Sundance 2017: Walking Out, by David Bax
If it weren’t for the fact that it’s a harrowing tale of survival in the dangerous, freezing mountains, Alex and Andrew Smith’s Walking Out would serve as a hell of an advertisement for the Montana tourism board (to certain types, it still might read that way). Full of snowy, widescreen vistas courtesy of cinematographer Todd McMullen and lovely, lingering shots of wildlife, it’s both more beautiful and more emotional than a similar film like Alejandro Gonzalez Inarritu’s The Revenant.
Fourteen-year-old David (Josh Wiggins), who lives with his mother in Texas, is visiting his father, Cal (Matt Bomer), for their yearly hunting trip. At first, the expedition is perfunctory for David, who is clearly counting the minutes until he can return. Eventually, though, he gets on his father’s wavelength and begins to understand and appreciate the joys of the hunt until a sudden, bloody incident turns things into a Jack London-style matter of life and death for David and Cal as well as for the wildlife.
The Smiths are clear about their ideals, having Cal lay out his rules–hunt only what you will eat; leave behind nothing you’ve killed–and then further fleshing out, via flashbacks involving Cal’s father (Bill Pullman), the difference between hunting and killing. That is only the surface of the film’s values, though. Walking Out goes on to encapsulate issues from generational differences in masculinity to more primal concerns like surviving by depending on others against the harshness of nature. When David says to Cal, “Tell me what to do and I’ll do it,” it’s a breakthrough, not a defeat.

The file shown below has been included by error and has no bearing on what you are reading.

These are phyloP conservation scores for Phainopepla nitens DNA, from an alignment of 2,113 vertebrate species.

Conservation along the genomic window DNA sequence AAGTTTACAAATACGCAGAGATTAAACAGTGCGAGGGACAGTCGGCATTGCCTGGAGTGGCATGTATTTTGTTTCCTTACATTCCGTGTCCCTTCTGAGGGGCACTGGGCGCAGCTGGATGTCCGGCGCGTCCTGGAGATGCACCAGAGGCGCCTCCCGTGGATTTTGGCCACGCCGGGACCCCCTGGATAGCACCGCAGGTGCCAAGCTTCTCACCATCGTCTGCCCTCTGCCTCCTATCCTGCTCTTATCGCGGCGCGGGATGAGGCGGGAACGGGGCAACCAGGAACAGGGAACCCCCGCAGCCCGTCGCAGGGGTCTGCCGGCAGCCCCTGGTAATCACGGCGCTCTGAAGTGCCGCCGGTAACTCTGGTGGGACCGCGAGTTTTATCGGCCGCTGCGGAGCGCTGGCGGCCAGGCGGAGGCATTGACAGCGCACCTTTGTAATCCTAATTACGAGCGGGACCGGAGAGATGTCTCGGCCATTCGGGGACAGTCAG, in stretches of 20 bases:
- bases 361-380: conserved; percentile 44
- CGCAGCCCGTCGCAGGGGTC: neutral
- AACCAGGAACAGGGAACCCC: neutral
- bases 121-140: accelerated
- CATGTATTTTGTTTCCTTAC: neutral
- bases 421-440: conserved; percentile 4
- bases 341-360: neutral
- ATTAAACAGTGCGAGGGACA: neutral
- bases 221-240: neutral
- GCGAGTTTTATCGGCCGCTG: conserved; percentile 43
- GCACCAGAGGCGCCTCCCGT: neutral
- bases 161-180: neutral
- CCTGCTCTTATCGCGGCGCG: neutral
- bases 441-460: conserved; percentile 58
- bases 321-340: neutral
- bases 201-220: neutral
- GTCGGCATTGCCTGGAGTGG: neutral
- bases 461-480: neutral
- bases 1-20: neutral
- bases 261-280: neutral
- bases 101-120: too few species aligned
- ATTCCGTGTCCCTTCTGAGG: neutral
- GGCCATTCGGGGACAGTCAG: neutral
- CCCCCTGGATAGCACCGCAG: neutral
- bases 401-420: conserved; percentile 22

Bomer is terrific as a character older than he is, complete with salt and pepper hair and beard, playing against type as a taciturn, hardnosed patriarch. Still, there’s a deep current of emotion running beneath that facade, which Bomer slowly and masterfully eases to the surface. Wiggins and Pullman are both solid as well and we are also treated to a small turn by Certain Women‘s Lily Gladstone, who previously appeared in the Smiths’ last film, the underseen Winter in the Blood.
With the snow and the blood and the bears, it’s impossible not to liken Walking Out to a modern-day The Revenant. But where Inarritu was stubbornly concerned with insisting on his protagonist’s strength through a series of showy vignettes, the Smiths look deeper, questioning what strength and resilience really mean. They are attempting to survive the great outdoors, yes, but they are also dependent on it for sustenance. In the Smiths’ Montana, nature and nurture are not opposed.